"[My] client became a super-snitch," Metzger went on. "His cooperation was not limited to his own case. Despite this, your office broke two written promises to make a 5K1 motion. During the sentence proceedings I stated that I was going to tell every defense lawyer in our nation not to enter any plea agreement with your office. Your office cannot be trusted."
Last Friday Metzger filed motions asking Kehoe to make a written determination of the credibility of the government's arguments for not granting Block a 5K1 motion and to reconsider his ruling that the government was not acting irrationally. He gave notice to the Eleventh Circuit on last Monday that Block will appeal the government's refusal to grant a 5K1 motion and the length of his sentence, among other points.
Lewis, meanwhile, faces criticism from all sides. "I think in view of the amazingly weak presentation by both the prosecution and the wildlife agents, it's a miracle anything was accomplished," says Shirley McGreal, chairwoman of the International Primate Protection League in Summerville, South Carolina, a group that was instrumental in getting the government to prosecute Block in the first place.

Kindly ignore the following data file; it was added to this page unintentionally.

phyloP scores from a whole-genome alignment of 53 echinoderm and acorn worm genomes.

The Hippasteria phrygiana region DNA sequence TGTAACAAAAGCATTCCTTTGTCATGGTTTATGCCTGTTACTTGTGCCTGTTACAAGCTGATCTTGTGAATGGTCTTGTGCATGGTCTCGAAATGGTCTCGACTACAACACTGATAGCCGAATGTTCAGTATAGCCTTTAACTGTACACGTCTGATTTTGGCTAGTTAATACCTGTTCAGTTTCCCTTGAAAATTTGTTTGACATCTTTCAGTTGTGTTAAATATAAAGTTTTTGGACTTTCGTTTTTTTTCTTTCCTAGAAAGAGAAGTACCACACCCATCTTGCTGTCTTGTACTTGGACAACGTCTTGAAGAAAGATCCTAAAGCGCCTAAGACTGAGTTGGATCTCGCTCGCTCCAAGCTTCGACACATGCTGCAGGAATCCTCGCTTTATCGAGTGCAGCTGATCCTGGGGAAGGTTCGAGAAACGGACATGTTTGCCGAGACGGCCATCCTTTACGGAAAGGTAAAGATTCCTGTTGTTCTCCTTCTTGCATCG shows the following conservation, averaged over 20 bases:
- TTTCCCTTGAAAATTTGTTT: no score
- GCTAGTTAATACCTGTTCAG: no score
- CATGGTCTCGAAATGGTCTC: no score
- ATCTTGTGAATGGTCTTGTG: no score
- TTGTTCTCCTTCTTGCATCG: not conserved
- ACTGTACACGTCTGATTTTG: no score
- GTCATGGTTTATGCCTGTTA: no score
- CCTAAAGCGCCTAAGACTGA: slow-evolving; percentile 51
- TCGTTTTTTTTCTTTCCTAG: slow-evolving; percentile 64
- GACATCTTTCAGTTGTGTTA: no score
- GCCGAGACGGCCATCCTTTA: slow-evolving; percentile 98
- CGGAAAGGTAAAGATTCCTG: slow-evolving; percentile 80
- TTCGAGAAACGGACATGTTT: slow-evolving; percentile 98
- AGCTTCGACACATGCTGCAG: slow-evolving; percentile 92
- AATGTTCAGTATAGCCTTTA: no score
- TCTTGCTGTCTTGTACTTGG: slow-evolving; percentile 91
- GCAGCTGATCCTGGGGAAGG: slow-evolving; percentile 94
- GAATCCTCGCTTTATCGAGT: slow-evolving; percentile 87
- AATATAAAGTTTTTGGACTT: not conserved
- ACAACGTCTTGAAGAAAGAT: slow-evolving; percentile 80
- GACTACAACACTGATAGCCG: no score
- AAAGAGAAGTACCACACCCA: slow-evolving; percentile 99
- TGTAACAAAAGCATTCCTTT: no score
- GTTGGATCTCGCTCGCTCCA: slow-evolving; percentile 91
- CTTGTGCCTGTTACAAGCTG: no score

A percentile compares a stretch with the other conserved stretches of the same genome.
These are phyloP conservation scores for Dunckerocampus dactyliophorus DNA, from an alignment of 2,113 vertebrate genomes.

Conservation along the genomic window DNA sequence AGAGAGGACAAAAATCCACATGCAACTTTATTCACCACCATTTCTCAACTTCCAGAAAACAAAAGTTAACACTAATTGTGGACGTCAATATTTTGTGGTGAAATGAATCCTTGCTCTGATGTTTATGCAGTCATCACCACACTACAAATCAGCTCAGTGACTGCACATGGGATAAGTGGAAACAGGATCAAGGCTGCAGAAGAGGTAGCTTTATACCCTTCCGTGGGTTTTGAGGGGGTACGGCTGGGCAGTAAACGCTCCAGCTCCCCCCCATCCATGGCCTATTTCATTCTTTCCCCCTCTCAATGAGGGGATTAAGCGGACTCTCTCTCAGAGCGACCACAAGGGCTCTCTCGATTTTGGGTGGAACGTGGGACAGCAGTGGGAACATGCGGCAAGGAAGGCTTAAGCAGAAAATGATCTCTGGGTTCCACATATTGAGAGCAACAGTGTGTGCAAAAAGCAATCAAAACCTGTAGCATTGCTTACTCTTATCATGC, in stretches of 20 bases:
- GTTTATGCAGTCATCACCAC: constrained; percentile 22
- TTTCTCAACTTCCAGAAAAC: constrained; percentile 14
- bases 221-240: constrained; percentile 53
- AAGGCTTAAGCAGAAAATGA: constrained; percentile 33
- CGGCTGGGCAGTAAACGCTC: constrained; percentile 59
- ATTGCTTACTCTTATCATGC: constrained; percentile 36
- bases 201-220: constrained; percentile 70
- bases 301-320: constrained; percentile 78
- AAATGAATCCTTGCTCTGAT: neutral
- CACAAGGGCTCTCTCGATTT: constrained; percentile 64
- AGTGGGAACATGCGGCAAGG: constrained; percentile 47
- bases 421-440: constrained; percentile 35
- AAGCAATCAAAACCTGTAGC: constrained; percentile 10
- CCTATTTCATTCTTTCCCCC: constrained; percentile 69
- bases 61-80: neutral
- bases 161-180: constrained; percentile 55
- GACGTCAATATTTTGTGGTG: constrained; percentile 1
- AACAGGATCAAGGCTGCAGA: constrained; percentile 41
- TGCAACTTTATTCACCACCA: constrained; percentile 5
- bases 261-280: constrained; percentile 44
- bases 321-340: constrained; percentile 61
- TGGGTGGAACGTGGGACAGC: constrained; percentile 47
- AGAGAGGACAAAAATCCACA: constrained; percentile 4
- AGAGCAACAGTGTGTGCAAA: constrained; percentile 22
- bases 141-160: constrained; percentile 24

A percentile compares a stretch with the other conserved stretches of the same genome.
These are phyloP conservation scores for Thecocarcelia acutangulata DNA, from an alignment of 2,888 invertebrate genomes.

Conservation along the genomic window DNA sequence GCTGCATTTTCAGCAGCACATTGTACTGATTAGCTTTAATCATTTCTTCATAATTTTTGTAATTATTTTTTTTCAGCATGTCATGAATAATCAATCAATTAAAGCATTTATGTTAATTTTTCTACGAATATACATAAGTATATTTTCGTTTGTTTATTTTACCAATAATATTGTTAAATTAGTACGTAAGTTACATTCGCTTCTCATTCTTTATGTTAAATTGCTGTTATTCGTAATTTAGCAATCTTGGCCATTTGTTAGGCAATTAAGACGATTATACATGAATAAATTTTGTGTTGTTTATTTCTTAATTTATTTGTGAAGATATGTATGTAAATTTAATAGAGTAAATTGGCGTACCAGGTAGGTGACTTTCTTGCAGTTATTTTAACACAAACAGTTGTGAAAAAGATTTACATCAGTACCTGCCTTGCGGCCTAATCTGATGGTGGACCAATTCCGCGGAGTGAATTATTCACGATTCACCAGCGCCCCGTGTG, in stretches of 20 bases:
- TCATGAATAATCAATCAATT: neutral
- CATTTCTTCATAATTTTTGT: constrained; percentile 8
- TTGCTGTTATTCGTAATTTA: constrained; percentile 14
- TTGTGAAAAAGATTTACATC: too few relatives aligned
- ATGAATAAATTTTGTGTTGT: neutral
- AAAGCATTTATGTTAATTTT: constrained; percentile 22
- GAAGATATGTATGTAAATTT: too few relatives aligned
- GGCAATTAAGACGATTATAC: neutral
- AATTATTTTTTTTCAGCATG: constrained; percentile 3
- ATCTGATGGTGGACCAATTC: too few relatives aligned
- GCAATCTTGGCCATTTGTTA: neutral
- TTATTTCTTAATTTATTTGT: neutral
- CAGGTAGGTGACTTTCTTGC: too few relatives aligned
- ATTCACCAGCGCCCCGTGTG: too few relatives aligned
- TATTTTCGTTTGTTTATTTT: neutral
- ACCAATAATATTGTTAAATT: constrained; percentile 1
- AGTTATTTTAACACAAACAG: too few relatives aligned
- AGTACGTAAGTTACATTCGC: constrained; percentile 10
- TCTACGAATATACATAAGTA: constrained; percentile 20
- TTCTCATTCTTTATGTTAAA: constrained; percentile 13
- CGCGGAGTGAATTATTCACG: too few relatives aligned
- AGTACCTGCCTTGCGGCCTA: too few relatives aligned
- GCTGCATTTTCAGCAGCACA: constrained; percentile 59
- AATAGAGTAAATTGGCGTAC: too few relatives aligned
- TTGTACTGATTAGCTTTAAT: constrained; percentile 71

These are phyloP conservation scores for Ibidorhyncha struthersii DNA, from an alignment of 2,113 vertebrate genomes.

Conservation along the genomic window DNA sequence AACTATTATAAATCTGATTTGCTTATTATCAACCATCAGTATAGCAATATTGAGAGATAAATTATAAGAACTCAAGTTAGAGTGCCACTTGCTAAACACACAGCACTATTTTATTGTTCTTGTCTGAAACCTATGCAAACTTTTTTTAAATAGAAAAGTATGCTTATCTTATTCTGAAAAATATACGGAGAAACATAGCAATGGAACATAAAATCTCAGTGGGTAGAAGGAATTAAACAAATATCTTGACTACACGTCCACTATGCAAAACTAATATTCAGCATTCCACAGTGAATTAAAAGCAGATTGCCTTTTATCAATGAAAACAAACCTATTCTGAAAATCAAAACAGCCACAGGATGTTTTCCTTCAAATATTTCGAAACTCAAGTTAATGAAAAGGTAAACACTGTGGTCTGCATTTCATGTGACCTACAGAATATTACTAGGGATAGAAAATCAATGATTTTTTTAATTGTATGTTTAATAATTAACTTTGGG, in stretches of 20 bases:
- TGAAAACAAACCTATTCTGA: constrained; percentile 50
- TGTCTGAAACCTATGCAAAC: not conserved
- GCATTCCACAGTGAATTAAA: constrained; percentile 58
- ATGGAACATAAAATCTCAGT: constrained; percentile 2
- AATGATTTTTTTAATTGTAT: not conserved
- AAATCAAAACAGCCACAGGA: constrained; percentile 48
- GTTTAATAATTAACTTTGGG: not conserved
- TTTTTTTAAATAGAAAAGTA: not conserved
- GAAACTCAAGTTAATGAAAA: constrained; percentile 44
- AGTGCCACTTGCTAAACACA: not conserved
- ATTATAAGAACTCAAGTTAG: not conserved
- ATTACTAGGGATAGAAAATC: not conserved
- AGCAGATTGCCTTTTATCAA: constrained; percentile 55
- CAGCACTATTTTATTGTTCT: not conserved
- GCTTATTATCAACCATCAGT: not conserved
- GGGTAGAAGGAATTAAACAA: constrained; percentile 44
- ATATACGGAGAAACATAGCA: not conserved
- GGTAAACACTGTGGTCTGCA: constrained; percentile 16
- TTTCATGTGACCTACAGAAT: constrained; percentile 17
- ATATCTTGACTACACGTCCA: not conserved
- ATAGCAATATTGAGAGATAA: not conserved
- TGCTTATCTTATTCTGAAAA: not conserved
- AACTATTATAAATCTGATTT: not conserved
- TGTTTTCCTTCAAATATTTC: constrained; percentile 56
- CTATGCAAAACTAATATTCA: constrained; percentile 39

Block, Metzger, and their allies say the government's snub resulted from the considerable political pressure exerted by animal-rights groups, or possibly pressure from even higher up, such as a new presidential administration thought to be more attuned to ecological issues such as endangered-species preservation. "Rubbish," says Guy Lewis.
Block is not in prison yet, and it will be a long time before he is, if he is.